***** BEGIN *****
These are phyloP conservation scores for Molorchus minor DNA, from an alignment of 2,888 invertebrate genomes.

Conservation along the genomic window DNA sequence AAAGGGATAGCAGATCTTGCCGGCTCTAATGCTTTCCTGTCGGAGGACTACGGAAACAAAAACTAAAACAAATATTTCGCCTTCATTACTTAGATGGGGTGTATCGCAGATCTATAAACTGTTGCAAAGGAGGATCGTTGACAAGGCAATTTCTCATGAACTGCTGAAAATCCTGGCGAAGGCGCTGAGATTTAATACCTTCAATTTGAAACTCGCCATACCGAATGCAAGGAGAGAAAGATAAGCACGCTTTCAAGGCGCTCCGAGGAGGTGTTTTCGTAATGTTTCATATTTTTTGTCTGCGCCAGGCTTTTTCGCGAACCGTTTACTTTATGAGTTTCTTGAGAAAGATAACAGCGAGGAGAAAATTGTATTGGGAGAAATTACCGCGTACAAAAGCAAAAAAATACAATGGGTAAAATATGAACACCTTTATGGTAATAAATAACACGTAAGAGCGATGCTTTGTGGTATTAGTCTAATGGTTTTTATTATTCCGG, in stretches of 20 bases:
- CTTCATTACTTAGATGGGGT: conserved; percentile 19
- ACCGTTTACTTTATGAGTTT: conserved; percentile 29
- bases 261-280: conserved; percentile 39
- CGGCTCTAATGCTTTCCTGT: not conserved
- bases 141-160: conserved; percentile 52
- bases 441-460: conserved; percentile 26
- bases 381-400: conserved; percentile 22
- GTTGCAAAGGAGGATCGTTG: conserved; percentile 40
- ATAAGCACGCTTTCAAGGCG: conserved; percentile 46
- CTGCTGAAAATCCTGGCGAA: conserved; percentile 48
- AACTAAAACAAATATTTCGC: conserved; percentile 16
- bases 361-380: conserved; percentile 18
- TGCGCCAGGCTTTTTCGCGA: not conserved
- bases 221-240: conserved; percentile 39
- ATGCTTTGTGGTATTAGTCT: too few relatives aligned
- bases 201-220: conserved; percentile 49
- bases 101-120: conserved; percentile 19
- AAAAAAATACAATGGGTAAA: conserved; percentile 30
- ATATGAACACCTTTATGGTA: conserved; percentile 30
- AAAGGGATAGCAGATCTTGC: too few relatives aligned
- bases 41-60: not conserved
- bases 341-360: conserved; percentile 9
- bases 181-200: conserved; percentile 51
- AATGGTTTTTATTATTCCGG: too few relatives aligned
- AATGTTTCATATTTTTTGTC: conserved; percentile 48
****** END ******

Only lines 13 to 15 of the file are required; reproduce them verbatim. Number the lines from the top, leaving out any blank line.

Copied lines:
- AACTAAAACAAATATTTCGC: conserved; percentile 16
- bases 361-380: conserved; percentile 18
- TGCGCCAGGCTTTTTCGCGA: not conserved